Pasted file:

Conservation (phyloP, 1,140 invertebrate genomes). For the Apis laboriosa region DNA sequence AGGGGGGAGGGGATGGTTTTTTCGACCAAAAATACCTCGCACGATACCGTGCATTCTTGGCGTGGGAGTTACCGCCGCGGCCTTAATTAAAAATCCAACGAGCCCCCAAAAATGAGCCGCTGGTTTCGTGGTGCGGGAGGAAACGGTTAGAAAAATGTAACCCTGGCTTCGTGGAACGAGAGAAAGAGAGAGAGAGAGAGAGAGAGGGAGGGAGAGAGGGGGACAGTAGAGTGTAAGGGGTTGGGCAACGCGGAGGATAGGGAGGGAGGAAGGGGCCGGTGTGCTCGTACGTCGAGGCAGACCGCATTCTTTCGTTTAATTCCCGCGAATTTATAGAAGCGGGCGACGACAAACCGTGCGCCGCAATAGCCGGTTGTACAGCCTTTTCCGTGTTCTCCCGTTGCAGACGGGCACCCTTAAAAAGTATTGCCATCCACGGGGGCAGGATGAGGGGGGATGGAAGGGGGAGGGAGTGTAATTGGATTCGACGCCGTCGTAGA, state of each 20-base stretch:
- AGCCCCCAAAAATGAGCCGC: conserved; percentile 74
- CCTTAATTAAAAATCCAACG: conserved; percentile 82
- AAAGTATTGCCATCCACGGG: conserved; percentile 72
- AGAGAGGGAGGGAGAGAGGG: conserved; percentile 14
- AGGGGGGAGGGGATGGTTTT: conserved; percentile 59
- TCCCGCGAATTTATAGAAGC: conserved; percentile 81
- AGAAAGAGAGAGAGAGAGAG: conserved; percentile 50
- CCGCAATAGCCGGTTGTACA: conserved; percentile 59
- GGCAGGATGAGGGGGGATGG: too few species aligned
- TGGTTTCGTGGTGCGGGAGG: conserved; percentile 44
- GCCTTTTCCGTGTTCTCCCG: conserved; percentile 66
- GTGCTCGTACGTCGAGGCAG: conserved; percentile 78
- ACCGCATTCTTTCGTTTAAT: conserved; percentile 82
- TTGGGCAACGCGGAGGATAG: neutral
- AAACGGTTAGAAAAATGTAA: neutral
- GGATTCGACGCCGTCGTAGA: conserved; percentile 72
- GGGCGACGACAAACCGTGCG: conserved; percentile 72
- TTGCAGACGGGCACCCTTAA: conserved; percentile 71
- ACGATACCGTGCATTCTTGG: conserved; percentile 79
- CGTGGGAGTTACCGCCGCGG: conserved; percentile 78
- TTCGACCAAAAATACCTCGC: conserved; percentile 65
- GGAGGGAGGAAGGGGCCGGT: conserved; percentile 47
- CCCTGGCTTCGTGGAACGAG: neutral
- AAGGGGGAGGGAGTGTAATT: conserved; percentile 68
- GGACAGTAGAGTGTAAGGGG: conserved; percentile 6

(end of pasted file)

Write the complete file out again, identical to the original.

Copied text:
Conservation (phyloP, 1,140 invertebrate genomes). For the Apis laboriosa region DNA sequence AGGGGGGAGGGGATGGTTTTTTCGACCAAAAATACCTCGCACGATACCGTGCATTCTTGGCGTGGGAGTTACCGCCGCGGCCTTAATTAAAAATCCAACGAGCCCCCAAAAATGAGCCGCTGGTTTCGTGGTGCGGGAGGAAACGGTTAGAAAAATGTAACCCTGGCTTCGTGGAACGAGAGAAAGAGAGAGAGAGAGAGAGAGAGGGAGGGAGAGAGGGGGACAGTAGAGTGTAAGGGGTTGGGCAACGCGGAGGATAGGGAGGGAGGAAGGGGCCGGTGTGCTCGTACGTCGAGGCAGACCGCATTCTTTCGTTTAATTCCCGCGAATTTATAGAAGCGGGCGACGACAAACCGTGCGCCGCAATAGCCGGTTGTACAGCCTTTTCCGTGTTCTCCCGTTGCAGACGGGCACCCTTAAAAAGTATTGCCATCCACGGGGGCAGGATGAGGGGGGATGGAAGGGGGAGGGAGTGTAATTGGATTCGACGCCGTCGTAGA, state of each 20-base stretch:
- AGCCCCCAAAAATGAGCCGC: conserved; percentile 74
- CCTTAATTAAAAATCCAACG: conserved; percentile 82
- AAAGTATTGCCATCCACGGG: conserved; percentile 72
- AGAGAGGGAGGGAGAGAGGG: conserved; percentile 14
- AGGGGGGAGGGGATGGTTTT: conserved; percentile 59
- TCCCGCGAATTTATAGAAGC: conserved; percentile 81
- AGAAAGAGAGAGAGAGAGAG: conserved; percentile 50
- CCGCAATAGCCGGTTGTACA: conserved; percentile 59
- GGCAGGATGAGGGGGGATGG: too few species aligned
- TGGTTTCGTGGTGCGGGAGG: conserved; percentile 44
- GCCTTTTCCGTGTTCTCCCG: conserved; percentile 66
- GTGCTCGTACGTCGAGGCAG: conserved; percentile 78
- ACCGCATTCTTTCGTTTAAT: conserved; percentile 82
- TTGGGCAACGCGGAGGATAG: neutral
- AAACGGTTAGAAAAATGTAA: neutral
- GGATTCGACGCCGTCGTAGA: conserved; percentile 72
- GGGCGACGACAAACCGTGCG: conserved; percentile 72
- TTGCAGACGGGCACCCTTAA: conserved; percentile 71
- ACGATACCGTGCATTCTTGG: conserved; percentile 79
- CGTGGGAGTTACCGCCGCGG: conserved; percentile 78
- TTCGACCAAAAATACCTCGC: conserved; percentile 65
- GGAGGGAGGAAGGGGCCGGT: conserved; percentile 47
- CCCTGGCTTCGTGGAACGAG: neutral
- AAGGGGGAGGGAGTGTAATT: conserved; percentile 68
- GGACAGTAGAGTGTAAGGGG: conserved; percentile 6